GAO tells Congress to halt expanding telehealth until there's more research

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The Government Accountability Office testified in front of Congress that government agencies should wait until after the pandemic, when there is more research, before expanding telehealth coverage for Medicare and Medicaid programs, according to a May 19 report.

Telehealth capabilities were vital during the start of the pandemic, but now it's deemed safe to return to a physician's office. Some officials from GAO are concerned that there have not been enough studies proving that virtual visits are just as effective as in-person visits. 

In addition, telehealth visits can increase CMS' spending if virtual visits are reimbursed the same as in-person visits. There is also an increased risk of fraud, waste and abuse that GAO has previously noted because some program safeguards have been suspended.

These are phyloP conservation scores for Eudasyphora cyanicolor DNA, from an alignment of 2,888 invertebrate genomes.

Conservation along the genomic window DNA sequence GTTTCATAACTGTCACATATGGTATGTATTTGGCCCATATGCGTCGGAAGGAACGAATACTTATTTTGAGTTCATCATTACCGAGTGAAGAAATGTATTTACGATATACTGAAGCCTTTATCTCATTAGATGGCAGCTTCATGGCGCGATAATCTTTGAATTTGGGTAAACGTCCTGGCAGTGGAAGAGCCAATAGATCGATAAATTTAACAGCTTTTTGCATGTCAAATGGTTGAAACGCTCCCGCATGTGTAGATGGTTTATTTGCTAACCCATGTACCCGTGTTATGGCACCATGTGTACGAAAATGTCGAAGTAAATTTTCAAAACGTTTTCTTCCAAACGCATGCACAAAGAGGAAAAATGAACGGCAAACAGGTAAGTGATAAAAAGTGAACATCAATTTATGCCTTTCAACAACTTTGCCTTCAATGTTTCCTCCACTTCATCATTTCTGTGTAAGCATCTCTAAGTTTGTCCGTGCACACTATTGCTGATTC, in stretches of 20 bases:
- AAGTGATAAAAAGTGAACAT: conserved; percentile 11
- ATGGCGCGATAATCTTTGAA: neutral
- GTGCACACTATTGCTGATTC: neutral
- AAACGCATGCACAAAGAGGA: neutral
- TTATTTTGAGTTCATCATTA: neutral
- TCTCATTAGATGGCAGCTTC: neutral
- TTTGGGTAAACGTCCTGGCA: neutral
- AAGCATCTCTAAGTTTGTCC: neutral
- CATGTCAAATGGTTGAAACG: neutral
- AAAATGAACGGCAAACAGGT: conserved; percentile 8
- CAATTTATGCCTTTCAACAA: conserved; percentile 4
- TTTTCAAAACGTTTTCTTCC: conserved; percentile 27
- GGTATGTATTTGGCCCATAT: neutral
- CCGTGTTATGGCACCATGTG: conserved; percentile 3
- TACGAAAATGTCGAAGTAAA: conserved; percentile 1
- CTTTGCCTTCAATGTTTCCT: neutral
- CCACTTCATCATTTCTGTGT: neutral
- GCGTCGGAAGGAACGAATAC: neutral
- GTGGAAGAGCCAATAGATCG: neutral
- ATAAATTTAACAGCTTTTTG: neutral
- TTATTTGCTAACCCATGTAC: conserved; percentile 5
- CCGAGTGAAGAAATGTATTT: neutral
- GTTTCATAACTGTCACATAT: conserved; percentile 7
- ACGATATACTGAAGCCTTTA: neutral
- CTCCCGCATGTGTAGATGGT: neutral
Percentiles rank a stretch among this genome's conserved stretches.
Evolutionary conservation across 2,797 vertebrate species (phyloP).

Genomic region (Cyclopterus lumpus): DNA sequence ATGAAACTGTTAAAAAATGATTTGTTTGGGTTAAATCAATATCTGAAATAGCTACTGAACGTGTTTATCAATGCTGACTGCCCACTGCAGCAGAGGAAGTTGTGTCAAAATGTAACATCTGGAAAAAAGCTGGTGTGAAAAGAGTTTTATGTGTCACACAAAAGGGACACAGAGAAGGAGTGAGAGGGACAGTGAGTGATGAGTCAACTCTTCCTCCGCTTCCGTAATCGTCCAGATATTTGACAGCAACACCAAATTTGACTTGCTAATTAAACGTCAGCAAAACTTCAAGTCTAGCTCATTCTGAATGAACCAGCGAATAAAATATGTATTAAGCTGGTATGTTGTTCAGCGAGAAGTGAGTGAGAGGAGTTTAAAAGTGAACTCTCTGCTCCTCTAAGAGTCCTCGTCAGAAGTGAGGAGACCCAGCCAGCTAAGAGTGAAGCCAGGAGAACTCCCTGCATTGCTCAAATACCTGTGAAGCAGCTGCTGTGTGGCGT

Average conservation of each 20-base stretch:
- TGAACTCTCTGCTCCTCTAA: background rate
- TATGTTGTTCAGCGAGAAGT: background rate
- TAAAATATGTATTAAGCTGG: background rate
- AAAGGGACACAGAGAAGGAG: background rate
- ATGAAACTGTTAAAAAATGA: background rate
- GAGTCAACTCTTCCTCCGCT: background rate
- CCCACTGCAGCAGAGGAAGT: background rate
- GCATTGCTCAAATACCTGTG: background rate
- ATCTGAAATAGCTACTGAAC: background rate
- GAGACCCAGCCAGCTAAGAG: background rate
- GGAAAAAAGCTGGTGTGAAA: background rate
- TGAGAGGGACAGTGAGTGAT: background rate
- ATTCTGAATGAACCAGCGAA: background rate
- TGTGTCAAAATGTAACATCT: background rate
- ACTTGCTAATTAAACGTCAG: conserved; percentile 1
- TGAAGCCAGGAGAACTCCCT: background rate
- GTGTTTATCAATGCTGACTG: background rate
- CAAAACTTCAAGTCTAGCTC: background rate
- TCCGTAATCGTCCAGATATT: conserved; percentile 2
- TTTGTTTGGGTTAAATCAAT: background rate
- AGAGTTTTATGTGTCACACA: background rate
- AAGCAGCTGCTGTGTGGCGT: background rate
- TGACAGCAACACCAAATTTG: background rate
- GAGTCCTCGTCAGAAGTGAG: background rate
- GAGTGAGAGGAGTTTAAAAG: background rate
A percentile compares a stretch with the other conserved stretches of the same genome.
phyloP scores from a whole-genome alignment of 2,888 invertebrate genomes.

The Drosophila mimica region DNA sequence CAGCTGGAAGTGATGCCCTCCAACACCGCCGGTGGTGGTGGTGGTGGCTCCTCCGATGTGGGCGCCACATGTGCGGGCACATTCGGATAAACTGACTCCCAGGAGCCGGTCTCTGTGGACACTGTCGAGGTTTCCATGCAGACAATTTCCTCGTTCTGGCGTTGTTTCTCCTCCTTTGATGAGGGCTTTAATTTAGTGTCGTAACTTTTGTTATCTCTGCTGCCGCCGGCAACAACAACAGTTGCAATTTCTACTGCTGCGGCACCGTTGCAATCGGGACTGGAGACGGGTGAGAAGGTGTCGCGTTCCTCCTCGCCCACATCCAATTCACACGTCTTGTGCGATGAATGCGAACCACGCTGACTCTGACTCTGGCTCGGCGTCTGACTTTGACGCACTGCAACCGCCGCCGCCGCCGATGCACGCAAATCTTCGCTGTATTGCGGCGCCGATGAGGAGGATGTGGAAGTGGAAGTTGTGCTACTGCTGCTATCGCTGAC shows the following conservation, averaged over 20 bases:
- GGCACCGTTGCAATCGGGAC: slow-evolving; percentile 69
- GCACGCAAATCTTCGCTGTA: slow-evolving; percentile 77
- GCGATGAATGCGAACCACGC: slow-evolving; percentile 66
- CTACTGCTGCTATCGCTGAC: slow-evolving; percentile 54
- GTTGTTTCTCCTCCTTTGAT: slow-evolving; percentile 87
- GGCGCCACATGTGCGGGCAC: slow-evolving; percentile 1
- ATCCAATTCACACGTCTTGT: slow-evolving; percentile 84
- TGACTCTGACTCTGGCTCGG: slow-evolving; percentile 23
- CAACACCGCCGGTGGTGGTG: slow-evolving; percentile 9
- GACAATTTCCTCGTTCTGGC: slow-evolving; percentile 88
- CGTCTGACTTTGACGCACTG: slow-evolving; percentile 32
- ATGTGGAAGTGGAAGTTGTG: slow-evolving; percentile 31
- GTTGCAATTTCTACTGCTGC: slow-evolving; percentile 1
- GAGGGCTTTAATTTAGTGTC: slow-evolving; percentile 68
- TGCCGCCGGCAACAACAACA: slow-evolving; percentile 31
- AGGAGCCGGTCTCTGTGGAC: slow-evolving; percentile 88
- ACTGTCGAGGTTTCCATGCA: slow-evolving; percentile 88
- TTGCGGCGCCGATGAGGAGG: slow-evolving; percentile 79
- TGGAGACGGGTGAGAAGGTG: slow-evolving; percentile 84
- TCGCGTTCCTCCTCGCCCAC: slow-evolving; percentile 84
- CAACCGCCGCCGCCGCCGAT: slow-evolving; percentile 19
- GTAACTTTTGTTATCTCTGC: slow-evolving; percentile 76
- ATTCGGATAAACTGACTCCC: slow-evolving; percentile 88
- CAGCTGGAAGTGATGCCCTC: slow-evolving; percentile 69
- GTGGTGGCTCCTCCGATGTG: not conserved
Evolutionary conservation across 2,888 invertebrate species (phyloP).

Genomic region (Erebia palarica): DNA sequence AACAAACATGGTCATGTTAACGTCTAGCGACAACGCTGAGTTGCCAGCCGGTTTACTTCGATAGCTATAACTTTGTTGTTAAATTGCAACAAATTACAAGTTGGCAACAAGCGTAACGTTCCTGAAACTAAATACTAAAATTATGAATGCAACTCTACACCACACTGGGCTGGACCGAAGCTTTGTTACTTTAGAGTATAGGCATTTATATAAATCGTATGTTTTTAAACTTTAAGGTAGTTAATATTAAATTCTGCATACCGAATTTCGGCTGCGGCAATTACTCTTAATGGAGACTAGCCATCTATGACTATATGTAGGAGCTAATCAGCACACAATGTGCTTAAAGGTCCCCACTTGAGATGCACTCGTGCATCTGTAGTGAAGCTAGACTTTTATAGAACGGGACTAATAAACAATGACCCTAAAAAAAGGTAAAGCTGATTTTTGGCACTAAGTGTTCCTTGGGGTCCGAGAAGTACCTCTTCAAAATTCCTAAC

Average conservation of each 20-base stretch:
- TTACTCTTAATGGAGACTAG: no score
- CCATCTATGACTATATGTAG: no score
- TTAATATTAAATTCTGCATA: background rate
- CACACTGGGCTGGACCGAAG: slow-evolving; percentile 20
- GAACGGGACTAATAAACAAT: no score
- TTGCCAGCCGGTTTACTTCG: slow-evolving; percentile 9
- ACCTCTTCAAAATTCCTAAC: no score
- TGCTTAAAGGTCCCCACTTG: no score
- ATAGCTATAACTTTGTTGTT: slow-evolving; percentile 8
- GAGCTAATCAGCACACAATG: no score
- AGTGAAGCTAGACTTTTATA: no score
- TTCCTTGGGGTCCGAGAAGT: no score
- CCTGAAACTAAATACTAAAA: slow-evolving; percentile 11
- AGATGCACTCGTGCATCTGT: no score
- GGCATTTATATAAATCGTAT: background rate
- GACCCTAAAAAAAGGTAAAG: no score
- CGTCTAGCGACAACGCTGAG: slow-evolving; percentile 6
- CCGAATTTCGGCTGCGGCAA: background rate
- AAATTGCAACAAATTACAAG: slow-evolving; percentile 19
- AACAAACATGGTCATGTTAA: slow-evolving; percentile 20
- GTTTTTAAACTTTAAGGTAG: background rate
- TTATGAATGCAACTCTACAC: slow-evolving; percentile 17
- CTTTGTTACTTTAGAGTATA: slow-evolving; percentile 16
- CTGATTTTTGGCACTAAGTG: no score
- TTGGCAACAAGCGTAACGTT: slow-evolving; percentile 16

"The long-term effect of these waivers on spending and quality of care is not yet known," a GAO official said. "In addition, we reported that careful monitoring and oversight is warranted to prevent potential fraud, waste, and abuse that can arise from these new waivers." 

The testimony also asserted that to ensure that all beneficiaries receive the best care possible, waivers for Medicaid and Medicare should account for equity.

"Continuing these flexibilities after the public health emergency declarations end could increase certain risks to the Medicare and Medicaid programs," a GAO official said. "Careful consideration of these benefits and risks will be key to determining the path forward, especially given that both programs are on GAO’s high-risk list."

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